1a1 copy

To Drefi Colliflowers with Butter First pick them very clean and boil them over a quick Fire with Water Salt and a few Cloves when tender drain them well and lay them in little dishes Take for Sauce which must be very thick, Butter, Vinegar ,Salt Nutmeg a little Pepper and sliced Lemon Roll up your Butter in Flower to thicken the Sauce

On a trivet over coals, Heather made the lemon sauce for the cauliflower receipt above. Wendy was in charge of making Sarah Tully’s receipt for Pilau below. This was made in a kettle hung over the fire on a crane.
OLYMPUS DIGITAL CAMERAPaul floured the chicken for the fricassee, then began making the batter for the Caraway Cake. I needed an extra receipt to keep everyone busy so I included a lemon cream which Susan made.
Untitled-1 copyThe chicken fricassee also has meatballs in it. Wendy mixed it together and made small rounds. These were fired for a bit then mushrooms were added. When they were browned they were taken out and set aside.

1a5A  Brown Fricajsey of Chickens, or Rabbets
CUT them in pieces, and fry them in brown Butter; then have ready a Pint of hot Gravy, a little Claret, White-wine, strong Broth, two Anchovies, two shiver’d Pallats, a Faggot of sweet Herbs, a little Pepper, Salt, Mace, Nutmeg, and some Balls; thicken it with brown Butter, and squeeze on it a Lemon.

To make Force Meat Balls
Pound of Veal and the fame Weight of Beef suet and a Bit of Bacon shred all together beat it in a Mortar very fine then season it with sweet Herbs Pepper Salt Cloves Mace and Nutmegs and when you roll it up to fry add the Yolks of two or three Eggs to bind it; you may add Oysters or Marrow at an Entertainments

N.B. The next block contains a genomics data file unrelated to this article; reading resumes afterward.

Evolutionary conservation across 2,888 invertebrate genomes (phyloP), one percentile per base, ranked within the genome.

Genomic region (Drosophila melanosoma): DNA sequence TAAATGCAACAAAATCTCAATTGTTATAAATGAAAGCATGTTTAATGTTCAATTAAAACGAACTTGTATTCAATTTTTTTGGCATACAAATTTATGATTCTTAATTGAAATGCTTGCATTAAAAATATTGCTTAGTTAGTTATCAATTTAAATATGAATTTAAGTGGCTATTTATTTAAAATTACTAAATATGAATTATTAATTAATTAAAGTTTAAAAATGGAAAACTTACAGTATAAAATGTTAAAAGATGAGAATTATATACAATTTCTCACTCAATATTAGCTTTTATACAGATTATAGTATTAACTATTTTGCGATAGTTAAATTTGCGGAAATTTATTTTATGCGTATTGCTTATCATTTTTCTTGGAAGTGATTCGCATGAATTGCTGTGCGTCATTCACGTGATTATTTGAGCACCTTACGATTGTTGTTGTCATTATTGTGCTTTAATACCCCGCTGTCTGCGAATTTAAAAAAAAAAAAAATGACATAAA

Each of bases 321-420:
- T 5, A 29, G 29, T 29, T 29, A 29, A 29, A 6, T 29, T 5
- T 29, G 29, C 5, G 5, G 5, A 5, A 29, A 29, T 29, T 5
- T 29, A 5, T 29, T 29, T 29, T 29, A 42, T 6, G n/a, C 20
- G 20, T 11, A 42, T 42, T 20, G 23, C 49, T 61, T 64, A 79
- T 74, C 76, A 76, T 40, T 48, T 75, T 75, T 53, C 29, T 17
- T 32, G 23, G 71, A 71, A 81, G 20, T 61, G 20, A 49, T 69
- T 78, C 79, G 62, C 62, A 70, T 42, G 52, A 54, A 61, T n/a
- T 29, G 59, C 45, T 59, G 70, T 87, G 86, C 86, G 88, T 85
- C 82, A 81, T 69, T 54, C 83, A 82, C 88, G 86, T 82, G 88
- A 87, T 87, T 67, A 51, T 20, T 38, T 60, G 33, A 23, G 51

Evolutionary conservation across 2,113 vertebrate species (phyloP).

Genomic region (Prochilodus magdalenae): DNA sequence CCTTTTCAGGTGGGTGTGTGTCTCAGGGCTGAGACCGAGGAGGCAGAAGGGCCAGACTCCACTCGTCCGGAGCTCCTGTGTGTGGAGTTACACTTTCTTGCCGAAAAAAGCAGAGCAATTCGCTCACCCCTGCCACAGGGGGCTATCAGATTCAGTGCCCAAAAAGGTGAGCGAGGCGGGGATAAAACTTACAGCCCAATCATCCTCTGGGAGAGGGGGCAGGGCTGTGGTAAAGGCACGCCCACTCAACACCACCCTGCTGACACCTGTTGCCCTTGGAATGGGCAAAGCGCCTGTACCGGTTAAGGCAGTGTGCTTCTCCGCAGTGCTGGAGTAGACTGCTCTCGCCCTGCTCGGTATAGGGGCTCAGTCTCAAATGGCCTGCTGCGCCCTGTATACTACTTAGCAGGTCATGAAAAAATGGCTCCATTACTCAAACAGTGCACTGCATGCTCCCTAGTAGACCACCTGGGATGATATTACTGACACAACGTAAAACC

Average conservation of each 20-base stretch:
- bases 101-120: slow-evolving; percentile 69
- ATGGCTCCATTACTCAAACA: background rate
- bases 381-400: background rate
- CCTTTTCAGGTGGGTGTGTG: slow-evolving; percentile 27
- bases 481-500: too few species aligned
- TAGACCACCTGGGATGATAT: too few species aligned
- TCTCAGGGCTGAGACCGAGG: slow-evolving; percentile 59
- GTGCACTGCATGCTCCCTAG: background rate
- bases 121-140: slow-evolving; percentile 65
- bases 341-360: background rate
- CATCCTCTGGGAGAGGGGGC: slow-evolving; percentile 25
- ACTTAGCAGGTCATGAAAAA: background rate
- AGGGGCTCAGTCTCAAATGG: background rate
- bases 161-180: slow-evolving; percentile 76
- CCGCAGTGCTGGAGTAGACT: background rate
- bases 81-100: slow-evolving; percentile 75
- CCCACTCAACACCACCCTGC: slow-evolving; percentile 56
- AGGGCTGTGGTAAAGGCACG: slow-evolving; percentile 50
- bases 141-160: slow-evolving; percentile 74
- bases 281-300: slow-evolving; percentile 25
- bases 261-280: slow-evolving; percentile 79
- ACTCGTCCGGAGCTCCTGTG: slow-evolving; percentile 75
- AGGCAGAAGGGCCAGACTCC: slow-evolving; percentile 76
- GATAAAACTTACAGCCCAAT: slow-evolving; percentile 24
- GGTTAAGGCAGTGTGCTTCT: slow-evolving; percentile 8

Once again the starter for the Cake was made the night before. Paul creamed the butter and sugar, added the started and more flour, caraways, currants which were soaked in brandy, spices and the liquids. This made a thick batter.

1a3 copyWhile Paul beat the batter, Wendy and Heather tied the brown paper to the bottom of the bottomless cake tin that was buttered and floured.

1a4 copyWith a few of the receipts in different stages of readiness, Allan and Paul sat on the porch which was warm from the sunny day. (Yes, that is snow out there, lots and lots.)

1a7 copyThe dough had risen and Susan cut it into equal pieces to make rolls. Paul put the chicken into the spider and cooked it to a golden brown.